This Little-Known Oʻahu Beach Has an Important History
Kāneʻohe Beach Park was renamed to Nāonealaʻa a Kāneʻohe to honor its historical significance.
When you think of Windward Oʻahu beaches, you think of the postcard darlings: Lanikai, Kailua and Waimānalo beaches.
But did you know there’s a beach in Kāneʻohe?
Even a lot of locals aren’t familiar with this tiny—just over an area—city beach park at the end of Waikalua Road.
To be clear: Kāneʻohe Beach Park is not really a swimming beach. There’s no long stretch of white sand or concession stands. You’ll find picnic tables, grassy areas and a short sandy shoreline with a view of Mōkapu peninsula (the site of Marine Corps Base Hawaiʻi).
And now it has a different name, one that tells the story about the historical significance of this special place.
This summer the city renamed it Nāonealaʻa a Kāneʻohe, which means “the sands of Laʻamaikahiki,” after the chief Laʻa who inherited Oʻahu following the death of ʻOlopana. In 1737 a peace accord was struck here by the chiefs of Oʻahu and Kauaʻi, all wearing traditional attire and accompanied by waʻa (canoes) that lined the ocean from Mōkapu to this park.
Today, there’s a sign at the park that tells the story of this area. The renaming of the park was spearheaded and gifted by the Koʻolaupoko Hawaiian Civic Club as part of its cultural awareness program. The National Geographic Society, the Awesome Foundation and the Koʻolau Foundation also provided additional funding.
“It’s a blessing to be part of this because it’s an awesome example of reclaiming ʻāina and giving this place back its dignity and history by sharing the story of Nāonealaʻa,” said city Department of Parks and Recreation’s deputy director Kehaulani Puu. “It’s an example of the values we want to instill in our communities so they can come to love and mālama (respect) these places, our parks.”
If you can’t visit the park, you can read the narrative, which is on the city’s signage, here:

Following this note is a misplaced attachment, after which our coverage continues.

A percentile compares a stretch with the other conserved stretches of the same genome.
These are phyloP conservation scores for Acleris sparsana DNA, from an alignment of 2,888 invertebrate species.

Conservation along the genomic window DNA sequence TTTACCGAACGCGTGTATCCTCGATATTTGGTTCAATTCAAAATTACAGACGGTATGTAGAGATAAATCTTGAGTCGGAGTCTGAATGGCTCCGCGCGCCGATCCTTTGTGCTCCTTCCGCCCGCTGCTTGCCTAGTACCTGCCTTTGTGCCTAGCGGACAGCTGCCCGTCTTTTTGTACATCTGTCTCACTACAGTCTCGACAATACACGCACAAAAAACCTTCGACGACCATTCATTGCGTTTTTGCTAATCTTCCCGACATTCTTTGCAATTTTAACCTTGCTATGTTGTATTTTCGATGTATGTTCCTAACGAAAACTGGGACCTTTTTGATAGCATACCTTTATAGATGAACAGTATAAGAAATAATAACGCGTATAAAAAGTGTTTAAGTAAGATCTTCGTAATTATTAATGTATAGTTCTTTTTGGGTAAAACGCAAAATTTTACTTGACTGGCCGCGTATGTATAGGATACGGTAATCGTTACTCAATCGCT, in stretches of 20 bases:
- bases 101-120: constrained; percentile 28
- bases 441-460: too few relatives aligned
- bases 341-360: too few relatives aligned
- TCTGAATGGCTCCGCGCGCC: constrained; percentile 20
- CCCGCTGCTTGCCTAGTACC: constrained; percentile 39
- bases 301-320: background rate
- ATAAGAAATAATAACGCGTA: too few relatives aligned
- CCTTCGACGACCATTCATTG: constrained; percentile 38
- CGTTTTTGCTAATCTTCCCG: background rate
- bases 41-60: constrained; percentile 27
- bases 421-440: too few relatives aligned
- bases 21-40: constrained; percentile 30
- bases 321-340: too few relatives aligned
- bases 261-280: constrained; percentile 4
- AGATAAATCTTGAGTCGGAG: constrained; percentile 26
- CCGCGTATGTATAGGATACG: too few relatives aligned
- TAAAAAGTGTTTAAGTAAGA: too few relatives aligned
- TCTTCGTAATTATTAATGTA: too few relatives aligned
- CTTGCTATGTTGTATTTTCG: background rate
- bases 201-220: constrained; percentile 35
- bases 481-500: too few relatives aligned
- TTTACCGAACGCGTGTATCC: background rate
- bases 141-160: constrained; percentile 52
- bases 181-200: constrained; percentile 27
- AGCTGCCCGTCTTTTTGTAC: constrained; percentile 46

In ancient times, this area was named Nāoneala‘a, for the famous chief who once lived here a long time ago. In 1867, noted Hawaiian historian Samuel Kamakau tells the story:
“There was a man at Hanauma named Ha‘ikamalama. When he heard sounds from the sea, he wondered what it was. It was the sound of the big and little drum, therefore he thumped the rhythm on his chest with the tips of his fingers. The sound seemed to come from the sea on the Ko‘olau side, so he sailed to Makapu‘u. He saw them going by on the ocean, so he went by land until he saw the canoe heading toward Kawahaokamanō. He guessed that they were going to Kāne‘ohe in Ko‘olaupoko. When the canoe reached Wai hau palua (Waikalua), he ran to the shore, with his fingers beating the rhythm and he chanting the chant to Kupa…When La‘a and the men on the canoe noticed this, they were astonished. He knew their names through their playing of the kā‘eke. La‘a threw out some sand as a resting place for the canoes. This place is now called Nā-one-a-La‘a (La‘a’s sands). It is in Kāne‘ohe.
La‘a, that is, La‘a-mai-Kahiki, was so named for his coming from Kahiki. After the death of ‘Olopana, the kingdom was inherited by La‘a, and he heard from Kila and others that Hawaii was a fertile land, and that the people were great farmers and keepers of fish in fish ponds. O‘ahu was the richest of all, so La‘a became determined to come here to Hawai‘i…
At Nāoneala‘a, the chief built three heiau, one of which was named Kalaoa. Perhaps the area is best known, however, as the site where the chiefs of all the islands gathered to make peace. Kamakau describes this important place in the history of the Hawaiian people: “It was in January, 1737, that the two hosts (Alapai and Peleioholani) met, splendidly dressed in cloaks of bird feathers and in helmet-shaped head coverings beautifully decorated with feathers of birds. Red feather cloaks were to be seen on all sides, both chiefs were attired in a way to inspire admiration and awe, and the day was one of rejoicing as that of the ending of a dreadful conflict. So it was that Peleioholani and Alapai met at Nāoneala‘a in Kāne‘ohe. The canoes were lined up from Ki‘i at Mōkapu to Nāoneala‘a, and there on the shore line they remained, Alapai alone going on shore. The chiefs of O‘ahu and Kaua‘i and the fighting men and the country people remained inland, the chief Peleioholani alone advancing. Between the two chiefs stood the counselor. Naili first addressed Peleioholani and said, ‘When you and Alapai meet, if he embraces and kisses you, let Alapai put his arms below yours, lest he gain the victory over you.’ This is therefore to this day the practice of the bone-breaking wrestlers at Kapua and at Nāoneala‘a. Alapai declared an end of war with all things as they were before, the chiefs of Maui and Moloka‘i to be at peace with those of O‘ahu and Kaua‘i; so also those of Hawai‘i. Thus ended the meeting of Peleioholani with Alapai.”
The area eventually fell under the jurisdiction of the City & County of Honolulu and a maintenance yard and later park was developed and named “Kāne‘ohe Beach Park”. In 2019, it was renamed “Nāoneala‘a a Kāne‘ohe.”